I received the following report from Elke Langner . It was written by her grandfather, JOHANN Heinrich Friedrich Scharnberg, but from the point of view of one of his sons, Reinhardt or Walter. It conveys a vivid picture of the craft of wheel maker and the ways in which the family sought and found a dying career.

Of the 7 generations of the Scharnberg family, mentioned in call the Trittauer church books, no less than 4 have practiced the wheel maker craft. This corresponds to a period of about 150 years. The first period, in which 2 ancestors worked as wheel maker, extended to a few decades before 1700 and some later. Henrich Scharpenbarg and his son Hans Henrich Scharenberg, b. In 1693, wheel maker were in Trittau. Her craft was then in high esteem. There was heavy traffic on the highways. Huge freight cars carried the loads from one place to another. Construction and repair of these cars brought a lot of work. And just the area of ??Trittau was crossed by three main roads: one went from Oldesloe to Lauenburg, the other from Lübeck to Wandsbek and the third from Mölln to Hamburg. Today still popularly called an old barn on the Trittauer heath "Creole barn". The word comes from Karriol; for the barn, which belonged to the inn, which was at the same time a postman and a customs office, served to house the carriages and horses during rest and overnight stays. Then often the wheel maker was brought to repair a broken drawbar or rim or otherwise repair a damage. In addition to the heavy freight wagons, post offices and farm wagons were frequently seen on the highways, and thus this rich traffic also brought the craftsmanship rich labor and merit.

The son and grandson of Hans Henrich Scharenberg turned to other professions, but his great-grandchild, my great-grandfather Johann Hinrich Marx Scharnberg, built next to the house that he built in 1844 in Trittau, still another wheelwright workshop and brought the old profession to new prestige. He had 5 sons and all five became wheel maker. They worked at times with the father together or they worked in large car factories Hamburg and Altonas, z. For example, in Burnstein's factory, which employed 1400 workers, and in Salmon's sons at Gänsemarkt. One of them, my grandfather, Johann Jochim Hinrich Scharnberg, traveled through Germany and worked in Hanover, Groß Oschersleben, Poznan and Landsberg a. d. Warthe.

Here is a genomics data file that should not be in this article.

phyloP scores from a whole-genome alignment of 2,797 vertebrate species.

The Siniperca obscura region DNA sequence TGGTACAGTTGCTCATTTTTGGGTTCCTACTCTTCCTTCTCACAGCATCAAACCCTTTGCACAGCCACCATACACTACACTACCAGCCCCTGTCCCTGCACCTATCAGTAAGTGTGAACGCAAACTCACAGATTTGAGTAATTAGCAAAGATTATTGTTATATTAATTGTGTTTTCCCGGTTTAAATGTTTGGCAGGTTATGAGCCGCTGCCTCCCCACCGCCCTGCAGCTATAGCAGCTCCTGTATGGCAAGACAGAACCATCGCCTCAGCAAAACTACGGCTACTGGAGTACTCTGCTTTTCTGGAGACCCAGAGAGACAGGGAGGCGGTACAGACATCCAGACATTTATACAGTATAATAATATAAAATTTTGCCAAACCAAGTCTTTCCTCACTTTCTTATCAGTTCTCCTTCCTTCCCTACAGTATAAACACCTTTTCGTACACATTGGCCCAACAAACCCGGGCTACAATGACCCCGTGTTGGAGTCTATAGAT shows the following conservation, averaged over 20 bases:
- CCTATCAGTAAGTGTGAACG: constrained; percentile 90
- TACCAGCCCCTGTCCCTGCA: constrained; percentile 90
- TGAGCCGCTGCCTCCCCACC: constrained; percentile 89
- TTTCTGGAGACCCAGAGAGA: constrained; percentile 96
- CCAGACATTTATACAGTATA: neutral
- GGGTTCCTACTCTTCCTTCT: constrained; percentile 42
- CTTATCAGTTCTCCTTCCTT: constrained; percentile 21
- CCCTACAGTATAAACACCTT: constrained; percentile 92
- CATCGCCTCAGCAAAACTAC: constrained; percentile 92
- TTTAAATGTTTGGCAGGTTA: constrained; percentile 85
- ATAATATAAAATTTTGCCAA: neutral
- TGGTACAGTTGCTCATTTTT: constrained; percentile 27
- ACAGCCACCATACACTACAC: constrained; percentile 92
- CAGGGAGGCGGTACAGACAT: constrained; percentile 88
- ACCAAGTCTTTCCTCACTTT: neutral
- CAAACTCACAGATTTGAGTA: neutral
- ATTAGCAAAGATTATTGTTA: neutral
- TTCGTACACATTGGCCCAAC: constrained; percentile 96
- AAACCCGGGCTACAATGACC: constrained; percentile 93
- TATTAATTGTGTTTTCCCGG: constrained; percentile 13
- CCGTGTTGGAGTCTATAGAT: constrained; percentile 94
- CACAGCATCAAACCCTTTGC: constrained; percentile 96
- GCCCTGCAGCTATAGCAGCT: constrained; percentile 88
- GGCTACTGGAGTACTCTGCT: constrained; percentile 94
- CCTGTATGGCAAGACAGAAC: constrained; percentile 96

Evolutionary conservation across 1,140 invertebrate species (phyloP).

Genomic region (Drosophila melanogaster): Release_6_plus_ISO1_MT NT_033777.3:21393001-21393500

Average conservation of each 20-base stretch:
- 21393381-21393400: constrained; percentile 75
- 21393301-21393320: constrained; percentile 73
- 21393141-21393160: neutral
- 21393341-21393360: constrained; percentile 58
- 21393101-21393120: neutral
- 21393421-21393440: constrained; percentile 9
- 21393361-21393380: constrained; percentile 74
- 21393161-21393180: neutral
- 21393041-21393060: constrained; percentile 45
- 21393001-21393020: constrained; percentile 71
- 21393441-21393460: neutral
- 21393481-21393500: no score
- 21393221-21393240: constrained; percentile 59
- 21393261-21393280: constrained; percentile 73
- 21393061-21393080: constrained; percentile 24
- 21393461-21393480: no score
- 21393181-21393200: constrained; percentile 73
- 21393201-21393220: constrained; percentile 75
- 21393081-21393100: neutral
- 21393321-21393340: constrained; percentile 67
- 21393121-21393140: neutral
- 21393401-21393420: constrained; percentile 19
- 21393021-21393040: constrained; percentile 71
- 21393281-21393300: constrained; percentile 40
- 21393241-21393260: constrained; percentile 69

But over the next few decades, the job opportunities in the wheel industry dropped. From 1842 onward, more and more railways were put into operation in Germany, which also transported freight and goods. As a result, the freight cars gradually disappeared from the streets and the wagoner's earnings diminished. In hot summers, when the peasants drove their wagons into the village pond to protect the wheels from falling apart, work was still abundant; but in the winter times were often already dull times. Wood was sawn up, or my great-grandfather made mass-produced items that were a bit off the original craft. Such utensils were scythe trees, spade stems, fireflies and flails. Scythe trees and spade stalks traveled dozens of times to the shops of neighboring towns, mostly to Bergedorf; the fire chicks were sold at the fairs. These were small square boxes, provided with holes at the top and lined with sheet metal on the inside. Incandescent coals were put in, and old people warmed their feet to it.

The decline in trade was not just because fewer orders were received, but also because the work was poorly paid. So it happened that in those years some emigrated to America to find better living conditions there. Of the five sons of my great-grandfather, four went to Brazil, and another family was followed by six, who wanted to work more successfully in the wood industry. They all had to work hard; because the hard tropical woods made a lot of effort. Some of the emigrants came to prosperity and wealth, others died in poverty in a foreign country. After two of his brothers left in 1867, my grandfather followed them in 1869. He first found work with the Röhl brothers, in the country's first car factory in Rio de Janeiro, then worked in Pelotas and joined his two brothers, with whom he worked for years in the small town of Alegrete, 100 German miles inland in the state of Rio Grande do Sul. The three Scharnberg brothers made there with 5 - 6 colored people all the work that came into question for their profession, both the heavy ox-carrettes with the big wheels for the pampas, as well as the carpentry and carpentry work for the construction of new houses.